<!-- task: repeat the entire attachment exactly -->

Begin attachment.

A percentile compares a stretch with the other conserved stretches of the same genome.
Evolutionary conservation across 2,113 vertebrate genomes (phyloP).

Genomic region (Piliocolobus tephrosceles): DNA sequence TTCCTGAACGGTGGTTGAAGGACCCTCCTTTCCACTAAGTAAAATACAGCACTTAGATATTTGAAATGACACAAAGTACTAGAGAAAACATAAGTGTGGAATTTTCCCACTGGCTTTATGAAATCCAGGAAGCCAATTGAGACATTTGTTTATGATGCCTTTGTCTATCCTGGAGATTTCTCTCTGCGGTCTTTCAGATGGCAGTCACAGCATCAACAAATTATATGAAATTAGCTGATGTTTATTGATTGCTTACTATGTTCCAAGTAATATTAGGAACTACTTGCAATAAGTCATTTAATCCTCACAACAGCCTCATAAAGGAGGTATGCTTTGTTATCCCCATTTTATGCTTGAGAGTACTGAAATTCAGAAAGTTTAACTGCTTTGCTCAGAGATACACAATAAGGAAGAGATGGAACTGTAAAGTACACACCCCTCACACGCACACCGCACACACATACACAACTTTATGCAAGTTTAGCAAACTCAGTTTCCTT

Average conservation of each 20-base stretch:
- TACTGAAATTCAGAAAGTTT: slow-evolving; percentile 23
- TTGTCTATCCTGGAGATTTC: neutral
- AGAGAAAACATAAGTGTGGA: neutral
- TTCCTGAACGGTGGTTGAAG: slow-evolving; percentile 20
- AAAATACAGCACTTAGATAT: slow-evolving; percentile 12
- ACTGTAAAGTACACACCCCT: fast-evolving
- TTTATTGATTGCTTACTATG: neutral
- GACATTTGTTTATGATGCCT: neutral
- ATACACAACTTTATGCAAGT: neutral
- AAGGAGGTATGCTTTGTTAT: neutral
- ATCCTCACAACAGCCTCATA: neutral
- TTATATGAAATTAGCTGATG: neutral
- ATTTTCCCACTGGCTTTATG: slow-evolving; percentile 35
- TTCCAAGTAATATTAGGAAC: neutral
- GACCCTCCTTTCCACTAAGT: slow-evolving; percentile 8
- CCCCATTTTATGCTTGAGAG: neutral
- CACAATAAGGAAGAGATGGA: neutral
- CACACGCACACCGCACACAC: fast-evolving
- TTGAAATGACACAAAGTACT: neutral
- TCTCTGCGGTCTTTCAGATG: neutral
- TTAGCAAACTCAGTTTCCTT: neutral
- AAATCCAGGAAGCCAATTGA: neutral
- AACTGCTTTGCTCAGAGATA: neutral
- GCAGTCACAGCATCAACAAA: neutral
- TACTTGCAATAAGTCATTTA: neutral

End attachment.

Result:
A percentile compares a stretch with the other conserved stretches of the same genome.
Evolutionary conservation across 2,113 vertebrate genomes (phyloP).

Genomic region (Piliocolobus tephrosceles): DNA sequence TTCCTGAACGGTGGTTGAAGGACCCTCCTTTCCACTAAGTAAAATACAGCACTTAGATATTTGAAATGACACAAAGTACTAGAGAAAACATAAGTGTGGAATTTTCCCACTGGCTTTATGAAATCCAGGAAGCCAATTGAGACATTTGTTTATGATGCCTTTGTCTATCCTGGAGATTTCTCTCTGCGGTCTTTCAGATGGCAGTCACAGCATCAACAAATTATATGAAATTAGCTGATGTTTATTGATTGCTTACTATGTTCCAAGTAATATTAGGAACTACTTGCAATAAGTCATTTAATCCTCACAACAGCCTCATAAAGGAGGTATGCTTTGTTATCCCCATTTTATGCTTGAGAGTACTGAAATTCAGAAAGTTTAACTGCTTTGCTCAGAGATACACAATAAGGAAGAGATGGAACTGTAAAGTACACACCCCTCACACGCACACCGCACACACATACACAACTTTATGCAAGTTTAGCAAACTCAGTTTCCTT

Average conservation of each 20-base stretch:
- TACTGAAATTCAGAAAGTTT: slow-evolving; percentile 23
- TTGTCTATCCTGGAGATTTC: neutral
- AGAGAAAACATAAGTGTGGA: neutral
- TTCCTGAACGGTGGTTGAAG: slow-evolving; percentile 20
- AAAATACAGCACTTAGATAT: slow-evolving; percentile 12
- ACTGTAAAGTACACACCCCT: fast-evolving
- TTTATTGATTGCTTACTATG: neutral
- GACATTTGTTTATGATGCCT: neutral
- ATACACAACTTTATGCAAGT: neutral
- AAGGAGGTATGCTTTGTTAT: neutral
- ATCCTCACAACAGCCTCATA: neutral
- TTATATGAAATTAGCTGATG: neutral
- ATTTTCCCACTGGCTTTATG: slow-evolving; percentile 35
- TTCCAAGTAATATTAGGAAC: neutral
- GACCCTCCTTTCCACTAAGT: slow-evolving; percentile 8
- CCCCATTTTATGCTTGAGAG: neutral
- CACAATAAGGAAGAGATGGA: neutral
- CACACGCACACCGCACACAC: fast-evolving
- TTGAAATGACACAAAGTACT: neutral
- TCTCTGCGGTCTTTCAGATG: neutral
- TTAGCAAACTCAGTTTCCTT: neutral
- AAATCCAGGAAGCCAATTGA: neutral
- AACTGCTTTGCTCAGAGATA: neutral
- GCAGTCACAGCATCAACAAA: neutral
- TACTTGCAATAAGTCATTTA: neutral